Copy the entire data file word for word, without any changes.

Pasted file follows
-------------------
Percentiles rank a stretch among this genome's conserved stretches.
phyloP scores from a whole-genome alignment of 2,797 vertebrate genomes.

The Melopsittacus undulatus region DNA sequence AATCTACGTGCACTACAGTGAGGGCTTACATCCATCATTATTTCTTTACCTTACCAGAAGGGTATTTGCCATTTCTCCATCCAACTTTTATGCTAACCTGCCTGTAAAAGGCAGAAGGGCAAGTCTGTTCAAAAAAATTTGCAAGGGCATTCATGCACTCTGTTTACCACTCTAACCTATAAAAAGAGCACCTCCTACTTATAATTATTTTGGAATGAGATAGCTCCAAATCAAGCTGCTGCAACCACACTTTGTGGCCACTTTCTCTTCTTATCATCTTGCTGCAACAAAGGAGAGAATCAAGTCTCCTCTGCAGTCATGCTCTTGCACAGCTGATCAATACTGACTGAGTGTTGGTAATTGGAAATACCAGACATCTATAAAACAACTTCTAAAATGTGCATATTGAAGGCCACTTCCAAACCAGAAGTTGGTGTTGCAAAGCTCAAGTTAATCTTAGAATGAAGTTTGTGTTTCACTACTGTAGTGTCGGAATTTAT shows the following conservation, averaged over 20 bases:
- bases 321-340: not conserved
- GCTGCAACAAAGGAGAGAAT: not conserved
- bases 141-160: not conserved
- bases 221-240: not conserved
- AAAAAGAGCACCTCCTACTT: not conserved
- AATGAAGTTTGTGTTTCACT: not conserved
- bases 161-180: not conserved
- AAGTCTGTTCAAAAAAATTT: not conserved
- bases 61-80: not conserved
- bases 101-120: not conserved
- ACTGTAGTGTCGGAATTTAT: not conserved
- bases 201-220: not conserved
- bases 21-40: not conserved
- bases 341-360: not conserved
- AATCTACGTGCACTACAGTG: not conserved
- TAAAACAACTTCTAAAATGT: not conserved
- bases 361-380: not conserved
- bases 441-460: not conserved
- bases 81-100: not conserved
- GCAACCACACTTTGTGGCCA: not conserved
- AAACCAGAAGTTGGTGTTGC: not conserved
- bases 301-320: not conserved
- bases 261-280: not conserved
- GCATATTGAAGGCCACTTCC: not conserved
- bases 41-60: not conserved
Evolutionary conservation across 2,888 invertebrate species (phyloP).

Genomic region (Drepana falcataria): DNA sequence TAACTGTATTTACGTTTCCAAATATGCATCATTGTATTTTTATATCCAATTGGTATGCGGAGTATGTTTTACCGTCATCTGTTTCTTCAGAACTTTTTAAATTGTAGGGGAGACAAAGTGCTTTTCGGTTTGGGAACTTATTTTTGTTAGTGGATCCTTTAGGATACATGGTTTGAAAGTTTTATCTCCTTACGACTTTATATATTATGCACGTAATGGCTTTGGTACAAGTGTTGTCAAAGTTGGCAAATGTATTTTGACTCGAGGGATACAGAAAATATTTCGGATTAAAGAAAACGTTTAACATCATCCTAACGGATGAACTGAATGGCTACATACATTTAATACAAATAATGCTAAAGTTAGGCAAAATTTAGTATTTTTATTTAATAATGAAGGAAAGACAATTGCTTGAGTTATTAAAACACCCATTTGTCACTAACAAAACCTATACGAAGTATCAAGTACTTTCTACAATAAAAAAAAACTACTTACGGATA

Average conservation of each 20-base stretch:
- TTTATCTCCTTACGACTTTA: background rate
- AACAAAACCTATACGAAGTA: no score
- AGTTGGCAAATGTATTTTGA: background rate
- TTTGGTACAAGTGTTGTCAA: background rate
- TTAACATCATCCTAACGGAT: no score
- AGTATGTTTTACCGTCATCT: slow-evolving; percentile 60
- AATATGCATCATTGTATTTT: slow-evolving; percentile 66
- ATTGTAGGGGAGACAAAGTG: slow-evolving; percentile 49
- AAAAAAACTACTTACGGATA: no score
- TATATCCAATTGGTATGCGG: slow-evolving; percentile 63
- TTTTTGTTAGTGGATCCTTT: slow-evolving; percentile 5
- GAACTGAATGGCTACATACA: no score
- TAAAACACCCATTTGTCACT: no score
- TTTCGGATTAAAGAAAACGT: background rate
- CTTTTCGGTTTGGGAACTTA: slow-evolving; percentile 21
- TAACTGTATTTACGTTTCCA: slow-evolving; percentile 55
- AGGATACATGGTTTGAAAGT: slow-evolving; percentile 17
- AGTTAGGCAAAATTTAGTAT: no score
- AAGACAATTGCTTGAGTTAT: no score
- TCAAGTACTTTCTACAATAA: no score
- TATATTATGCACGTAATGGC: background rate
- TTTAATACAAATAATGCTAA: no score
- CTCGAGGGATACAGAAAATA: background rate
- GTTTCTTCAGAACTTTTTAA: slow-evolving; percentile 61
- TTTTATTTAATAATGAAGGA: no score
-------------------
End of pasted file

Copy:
Percentiles rank a stretch among this genome's conserved stretches.
phyloP scores from a whole-genome alignment of 2,797 vertebrate genomes.

The Melopsittacus undulatus region DNA sequence AATCTACGTGCACTACAGTGAGGGCTTACATCCATCATTATTTCTTTACCTTACCAGAAGGGTATTTGCCATTTCTCCATCCAACTTTTATGCTAACCTGCCTGTAAAAGGCAGAAGGGCAAGTCTGTTCAAAAAAATTTGCAAGGGCATTCATGCACTCTGTTTACCACTCTAACCTATAAAAAGAGCACCTCCTACTTATAATTATTTTGGAATGAGATAGCTCCAAATCAAGCTGCTGCAACCACACTTTGTGGCCACTTTCTCTTCTTATCATCTTGCTGCAACAAAGGAGAGAATCAAGTCTCCTCTGCAGTCATGCTCTTGCACAGCTGATCAATACTGACTGAGTGTTGGTAATTGGAAATACCAGACATCTATAAAACAACTTCTAAAATGTGCATATTGAAGGCCACTTCCAAACCAGAAGTTGGTGTTGCAAAGCTCAAGTTAATCTTAGAATGAAGTTTGTGTTTCACTACTGTAGTGTCGGAATTTAT shows the following conservation, averaged over 20 bases:
- bases 321-340: not conserved
- GCTGCAACAAAGGAGAGAAT: not conserved
- bases 141-160: not conserved
- bases 221-240: not conserved
- AAAAAGAGCACCTCCTACTT: not conserved
- AATGAAGTTTGTGTTTCACT: not conserved
- bases 161-180: not conserved
- AAGTCTGTTCAAAAAAATTT: not conserved
- bases 61-80: not conserved
- bases 101-120: not conserved
- ACTGTAGTGTCGGAATTTAT: not conserved
- bases 201-220: not conserved
- bases 21-40: not conserved
- bases 341-360: not conserved
- AATCTACGTGCACTACAGTG: not conserved
- TAAAACAACTTCTAAAATGT: not conserved
- bases 361-380: not conserved
- bases 441-460: not conserved
- bases 81-100: not conserved
- GCAACCACACTTTGTGGCCA: not conserved
- AAACCAGAAGTTGGTGTTGC: not conserved
- bases 301-320: not conserved
- bases 261-280: not conserved
- GCATATTGAAGGCCACTTCC: not conserved
- bases 41-60: not conserved
Evolutionary conservation across 2,888 invertebrate species (phyloP).

Genomic region (Drepana falcataria): DNA sequence TAACTGTATTTACGTTTCCAAATATGCATCATTGTATTTTTATATCCAATTGGTATGCGGAGTATGTTTTACCGTCATCTGTTTCTTCAGAACTTTTTAAATTGTAGGGGAGACAAAGTGCTTTTCGGTTTGGGAACTTATTTTTGTTAGTGGATCCTTTAGGATACATGGTTTGAAAGTTTTATCTCCTTACGACTTTATATATTATGCACGTAATGGCTTTGGTACAAGTGTTGTCAAAGTTGGCAAATGTATTTTGACTCGAGGGATACAGAAAATATTTCGGATTAAAGAAAACGTTTAACATCATCCTAACGGATGAACTGAATGGCTACATACATTTAATACAAATAATGCTAAAGTTAGGCAAAATTTAGTATTTTTATTTAATAATGAAGGAAAGACAATTGCTTGAGTTATTAAAACACCCATTTGTCACTAACAAAACCTATACGAAGTATCAAGTACTTTCTACAATAAAAAAAAACTACTTACGGATA

Average conservation of each 20-base stretch:
- TTTATCTCCTTACGACTTTA: background rate
- AACAAAACCTATACGAAGTA: no score
- AGTTGGCAAATGTATTTTGA: background rate
- TTTGGTACAAGTGTTGTCAA: background rate
- TTAACATCATCCTAACGGAT: no score
- AGTATGTTTTACCGTCATCT: slow-evolving; percentile 60
- AATATGCATCATTGTATTTT: slow-evolving; percentile 66
- ATTGTAGGGGAGACAAAGTG: slow-evolving; percentile 49
- AAAAAAACTACTTACGGATA: no score
- TATATCCAATTGGTATGCGG: slow-evolving; percentile 63
- TTTTTGTTAGTGGATCCTTT: slow-evolving; percentile 5
- GAACTGAATGGCTACATACA: no score
- TAAAACACCCATTTGTCACT: no score
- TTTCGGATTAAAGAAAACGT: background rate
- CTTTTCGGTTTGGGAACTTA: slow-evolving; percentile 21
- TAACTGTATTTACGTTTCCA: slow-evolving; percentile 55
- AGGATACATGGTTTGAAAGT: slow-evolving; percentile 17
- AGTTAGGCAAAATTTAGTAT: no score
- AAGACAATTGCTTGAGTTAT: no score
- TCAAGTACTTTCTACAATAA: no score
- TATATTATGCACGTAATGGC: background rate
- TTTAATACAAATAATGCTAA: no score
- CTCGAGGGATACAGAAAATA: background rate
- GTTTCTTCAGAACTTTTTAA: slow-evolving; percentile 61
- TTTTATTTAATAATGAAGGA: no score